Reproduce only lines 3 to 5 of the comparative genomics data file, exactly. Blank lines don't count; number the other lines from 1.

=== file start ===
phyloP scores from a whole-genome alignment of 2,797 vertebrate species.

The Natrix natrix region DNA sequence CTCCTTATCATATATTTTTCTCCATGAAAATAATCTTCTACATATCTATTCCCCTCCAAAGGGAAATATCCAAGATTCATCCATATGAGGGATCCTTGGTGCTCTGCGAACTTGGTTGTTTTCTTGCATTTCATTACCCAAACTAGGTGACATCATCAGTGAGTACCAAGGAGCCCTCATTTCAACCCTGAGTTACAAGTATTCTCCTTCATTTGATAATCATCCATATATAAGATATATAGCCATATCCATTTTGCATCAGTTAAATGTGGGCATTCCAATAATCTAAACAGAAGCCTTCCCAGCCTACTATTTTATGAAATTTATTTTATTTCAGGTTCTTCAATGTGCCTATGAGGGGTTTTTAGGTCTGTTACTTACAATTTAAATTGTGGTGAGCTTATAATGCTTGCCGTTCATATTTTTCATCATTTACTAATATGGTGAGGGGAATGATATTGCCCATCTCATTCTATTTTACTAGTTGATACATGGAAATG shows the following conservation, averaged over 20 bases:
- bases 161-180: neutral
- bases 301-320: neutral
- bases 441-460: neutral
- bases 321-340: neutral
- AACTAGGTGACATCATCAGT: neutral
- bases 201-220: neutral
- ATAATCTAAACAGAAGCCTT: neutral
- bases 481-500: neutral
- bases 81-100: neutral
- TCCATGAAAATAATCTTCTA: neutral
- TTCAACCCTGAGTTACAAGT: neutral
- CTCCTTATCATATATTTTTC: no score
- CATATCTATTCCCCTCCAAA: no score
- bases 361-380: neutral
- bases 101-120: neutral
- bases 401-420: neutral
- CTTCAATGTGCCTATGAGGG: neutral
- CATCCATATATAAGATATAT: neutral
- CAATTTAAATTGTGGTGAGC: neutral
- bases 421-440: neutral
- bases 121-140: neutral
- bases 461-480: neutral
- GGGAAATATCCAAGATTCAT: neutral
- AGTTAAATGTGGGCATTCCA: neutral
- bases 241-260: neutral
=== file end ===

- bases 161-180: neutral
- bases 301-320: neutral
- bases 441-460: neutral